This site contains the (new) repository for OPeNDAP software documentation.
1 User Guides
An overview of our software
1.2 The User's Guide
A comprehensive guide to sharing data with our software
A listing of functions that Hyrax provides along with their documentation.
The OPeNDAP Data Server, Hyrax, is the latest data server from OPeNDAP. These pages contain documentation that covers server installation and customization.
Libdap is the C++ implementation of the OPeNDAP Data Access Protocol. This pages contains links to the libdap++ reference guide and a usage guide that explains some of the ins and outs of this class library.
The Java OPeNDAP API; this is used by TDS, Netcdf-Java and lots of other software.
The BES (OPeNDAP Back-End Server) is a part of the OPeNDAP 4 Server, known as Hyrax. These pages contain the BES reference guide.
3 White Papers
This is a short How-To that covers modifying existing modules (aka 'handlers') for the BES so that they will return DAP4 Data and Metadata responses. In this how-to, we cover modifications for modules that read data as well as ones that transform the DAP responses into other things, such as taking a binary data object and transforming it into a netCDF file or a CSV ASCII response.
This is a short How-To for BES modules so that they can be built using autotools as both standalone code and as part of a unified bes build.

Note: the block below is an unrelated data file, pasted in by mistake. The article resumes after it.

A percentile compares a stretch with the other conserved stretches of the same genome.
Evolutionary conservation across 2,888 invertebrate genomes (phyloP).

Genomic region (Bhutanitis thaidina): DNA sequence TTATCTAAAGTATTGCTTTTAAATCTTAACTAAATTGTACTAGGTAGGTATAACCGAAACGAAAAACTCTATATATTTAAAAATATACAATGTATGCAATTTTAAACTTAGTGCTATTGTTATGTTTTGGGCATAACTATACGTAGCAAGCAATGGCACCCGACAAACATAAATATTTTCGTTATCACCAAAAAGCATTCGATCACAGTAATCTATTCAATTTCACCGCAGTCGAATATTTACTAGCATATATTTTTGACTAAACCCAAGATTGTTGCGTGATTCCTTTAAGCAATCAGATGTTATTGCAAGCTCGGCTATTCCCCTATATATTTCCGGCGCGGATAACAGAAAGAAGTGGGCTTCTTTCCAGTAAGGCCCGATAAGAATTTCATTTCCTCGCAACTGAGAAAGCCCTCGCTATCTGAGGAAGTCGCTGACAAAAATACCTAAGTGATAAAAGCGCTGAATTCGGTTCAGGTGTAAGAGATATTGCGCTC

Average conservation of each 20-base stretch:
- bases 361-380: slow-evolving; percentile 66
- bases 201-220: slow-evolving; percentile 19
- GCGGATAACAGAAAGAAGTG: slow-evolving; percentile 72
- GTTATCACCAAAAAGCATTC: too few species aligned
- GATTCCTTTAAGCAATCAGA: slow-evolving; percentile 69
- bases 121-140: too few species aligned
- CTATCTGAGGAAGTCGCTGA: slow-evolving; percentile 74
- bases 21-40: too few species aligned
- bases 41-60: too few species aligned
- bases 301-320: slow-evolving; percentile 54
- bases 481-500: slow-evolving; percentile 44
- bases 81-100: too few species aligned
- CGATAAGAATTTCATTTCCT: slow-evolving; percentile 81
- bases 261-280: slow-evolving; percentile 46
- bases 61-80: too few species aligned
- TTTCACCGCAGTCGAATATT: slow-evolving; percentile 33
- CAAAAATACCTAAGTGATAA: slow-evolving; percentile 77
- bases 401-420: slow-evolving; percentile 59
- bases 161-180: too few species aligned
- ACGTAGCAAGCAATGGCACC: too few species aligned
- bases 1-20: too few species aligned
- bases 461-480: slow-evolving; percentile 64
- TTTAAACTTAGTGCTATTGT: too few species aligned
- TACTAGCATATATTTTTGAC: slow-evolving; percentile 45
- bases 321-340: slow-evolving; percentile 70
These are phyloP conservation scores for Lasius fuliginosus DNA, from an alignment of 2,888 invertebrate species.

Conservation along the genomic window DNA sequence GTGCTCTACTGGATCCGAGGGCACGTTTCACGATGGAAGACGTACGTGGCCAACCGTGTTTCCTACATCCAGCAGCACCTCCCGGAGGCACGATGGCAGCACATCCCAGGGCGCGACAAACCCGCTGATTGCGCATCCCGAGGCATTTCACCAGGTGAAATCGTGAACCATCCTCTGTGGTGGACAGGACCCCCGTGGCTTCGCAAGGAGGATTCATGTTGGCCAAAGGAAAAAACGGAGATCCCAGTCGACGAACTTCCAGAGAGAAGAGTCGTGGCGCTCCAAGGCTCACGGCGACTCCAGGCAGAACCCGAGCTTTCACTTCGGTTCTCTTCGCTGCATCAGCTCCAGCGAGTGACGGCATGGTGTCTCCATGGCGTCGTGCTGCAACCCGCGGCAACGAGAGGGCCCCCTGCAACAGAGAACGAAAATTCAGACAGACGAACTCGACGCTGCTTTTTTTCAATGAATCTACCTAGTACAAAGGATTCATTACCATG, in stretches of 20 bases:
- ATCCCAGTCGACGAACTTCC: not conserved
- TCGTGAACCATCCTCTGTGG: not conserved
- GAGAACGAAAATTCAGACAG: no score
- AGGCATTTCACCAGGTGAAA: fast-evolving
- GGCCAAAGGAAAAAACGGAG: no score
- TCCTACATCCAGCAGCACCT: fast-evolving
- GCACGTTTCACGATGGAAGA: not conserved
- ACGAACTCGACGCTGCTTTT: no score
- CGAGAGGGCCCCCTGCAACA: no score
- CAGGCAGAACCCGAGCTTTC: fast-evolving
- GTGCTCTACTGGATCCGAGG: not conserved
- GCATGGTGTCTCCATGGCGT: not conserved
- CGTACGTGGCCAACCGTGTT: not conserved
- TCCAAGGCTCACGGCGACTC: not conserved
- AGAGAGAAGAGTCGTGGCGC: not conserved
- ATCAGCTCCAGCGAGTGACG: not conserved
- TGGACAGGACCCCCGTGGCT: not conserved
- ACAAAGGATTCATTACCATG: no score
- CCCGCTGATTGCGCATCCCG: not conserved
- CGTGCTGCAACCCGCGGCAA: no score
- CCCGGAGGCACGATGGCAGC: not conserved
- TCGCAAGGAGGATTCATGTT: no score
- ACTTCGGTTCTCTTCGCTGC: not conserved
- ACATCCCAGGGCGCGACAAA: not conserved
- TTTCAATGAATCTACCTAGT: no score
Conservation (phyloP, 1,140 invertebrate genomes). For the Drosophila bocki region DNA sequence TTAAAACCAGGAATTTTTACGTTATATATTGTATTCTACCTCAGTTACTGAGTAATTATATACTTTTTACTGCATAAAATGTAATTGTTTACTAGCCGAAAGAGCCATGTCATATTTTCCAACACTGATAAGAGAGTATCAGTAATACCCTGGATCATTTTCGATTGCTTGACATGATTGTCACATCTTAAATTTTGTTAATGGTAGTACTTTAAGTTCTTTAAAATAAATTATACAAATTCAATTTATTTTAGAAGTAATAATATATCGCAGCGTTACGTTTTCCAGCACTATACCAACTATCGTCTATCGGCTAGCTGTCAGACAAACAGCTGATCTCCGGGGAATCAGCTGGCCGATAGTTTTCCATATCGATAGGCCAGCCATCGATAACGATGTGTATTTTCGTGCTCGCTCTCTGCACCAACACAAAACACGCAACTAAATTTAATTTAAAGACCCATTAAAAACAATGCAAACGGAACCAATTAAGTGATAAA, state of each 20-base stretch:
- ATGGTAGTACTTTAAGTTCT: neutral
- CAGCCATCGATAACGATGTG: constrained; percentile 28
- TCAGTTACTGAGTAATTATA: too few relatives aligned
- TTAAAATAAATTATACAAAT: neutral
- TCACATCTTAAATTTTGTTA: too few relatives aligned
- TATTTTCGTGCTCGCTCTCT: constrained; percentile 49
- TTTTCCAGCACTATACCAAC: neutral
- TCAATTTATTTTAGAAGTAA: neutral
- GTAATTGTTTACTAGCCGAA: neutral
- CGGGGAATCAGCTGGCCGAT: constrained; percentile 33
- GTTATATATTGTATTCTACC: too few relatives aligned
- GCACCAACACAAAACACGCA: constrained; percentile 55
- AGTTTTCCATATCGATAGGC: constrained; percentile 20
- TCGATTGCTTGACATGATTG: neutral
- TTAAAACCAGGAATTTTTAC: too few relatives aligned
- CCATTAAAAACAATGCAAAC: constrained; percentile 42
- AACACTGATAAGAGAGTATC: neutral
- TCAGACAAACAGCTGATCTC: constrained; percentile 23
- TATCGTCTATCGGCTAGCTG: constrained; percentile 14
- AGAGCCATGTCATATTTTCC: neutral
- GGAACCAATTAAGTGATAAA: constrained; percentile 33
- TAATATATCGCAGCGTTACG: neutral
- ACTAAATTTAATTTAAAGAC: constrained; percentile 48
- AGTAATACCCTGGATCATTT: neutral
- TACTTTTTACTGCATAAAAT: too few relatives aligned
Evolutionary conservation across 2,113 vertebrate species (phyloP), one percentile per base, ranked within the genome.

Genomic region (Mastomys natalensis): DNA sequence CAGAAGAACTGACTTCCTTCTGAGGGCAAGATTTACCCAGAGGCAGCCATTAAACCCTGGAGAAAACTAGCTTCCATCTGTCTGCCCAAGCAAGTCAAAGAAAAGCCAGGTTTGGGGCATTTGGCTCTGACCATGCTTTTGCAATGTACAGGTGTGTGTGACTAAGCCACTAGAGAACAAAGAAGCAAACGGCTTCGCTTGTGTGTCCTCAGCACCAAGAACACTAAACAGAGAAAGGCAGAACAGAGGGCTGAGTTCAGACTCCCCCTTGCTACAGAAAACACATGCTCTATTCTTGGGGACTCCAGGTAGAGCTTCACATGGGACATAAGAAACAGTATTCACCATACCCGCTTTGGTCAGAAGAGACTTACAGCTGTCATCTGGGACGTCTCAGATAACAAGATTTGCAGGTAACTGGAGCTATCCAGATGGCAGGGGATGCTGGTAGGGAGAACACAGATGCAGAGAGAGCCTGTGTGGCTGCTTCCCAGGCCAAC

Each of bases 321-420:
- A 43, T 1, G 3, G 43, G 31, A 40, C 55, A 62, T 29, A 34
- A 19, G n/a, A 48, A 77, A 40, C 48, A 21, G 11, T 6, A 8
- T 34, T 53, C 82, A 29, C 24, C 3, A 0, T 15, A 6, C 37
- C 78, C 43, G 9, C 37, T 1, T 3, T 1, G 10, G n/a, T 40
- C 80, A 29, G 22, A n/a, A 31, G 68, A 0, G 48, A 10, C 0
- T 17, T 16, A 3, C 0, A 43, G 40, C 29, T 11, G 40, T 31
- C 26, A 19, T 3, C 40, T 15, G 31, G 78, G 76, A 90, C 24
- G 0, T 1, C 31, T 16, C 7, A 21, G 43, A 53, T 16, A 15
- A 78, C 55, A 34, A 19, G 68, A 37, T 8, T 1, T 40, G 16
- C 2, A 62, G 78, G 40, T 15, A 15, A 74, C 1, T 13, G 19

This one day course on Hyrax development focuses on building and debugging the Back End Server (BES) component of Hyrax, with a particular emphasis on writing server side functions. Included is a SUSE linux virtual machine that contains a complete copy of Hyrax, ready to run, along with some sample data and Eclipse. The course is a mixture of PowerPoint slide sets, hands-on work and MediaWiki pages.
3.4 Writing a Client
A short tutorial on how to write a client. Still under development.
A short tutorial on how to write a module for Hyrax. This is one of many such 'short tutorials on ...'. Another, much older, one can be found at Writing A Server. It covers the older server design, but many of the concepts are still valid.
This short guide discusses using a virtual machine and a hypervisor (VMware Server) to serve data. In the guide we cover both serving data with Hyrax running within a VM and also using Hyrax in a workshop where the hypervisor is VMware Workstation. You cannot actually serve data to remote users with Workstation, but it's a great environment in which to learn about the server's different capabilities. In both cases the advantages of using a VM are that the server runs in Linux on the virtual machine while you run the hypervisor under any of its supported operating systems. An additional advantage is that the hypervisor can be used very effectively in the context of an overall security plan.
3.8 Building OPeNDAP Software
We have several pages that describe how to set up an OS/X or CentOS machine to build our code, particularly Hyrax, which can be tricky to build. See the Developer Info page for more information.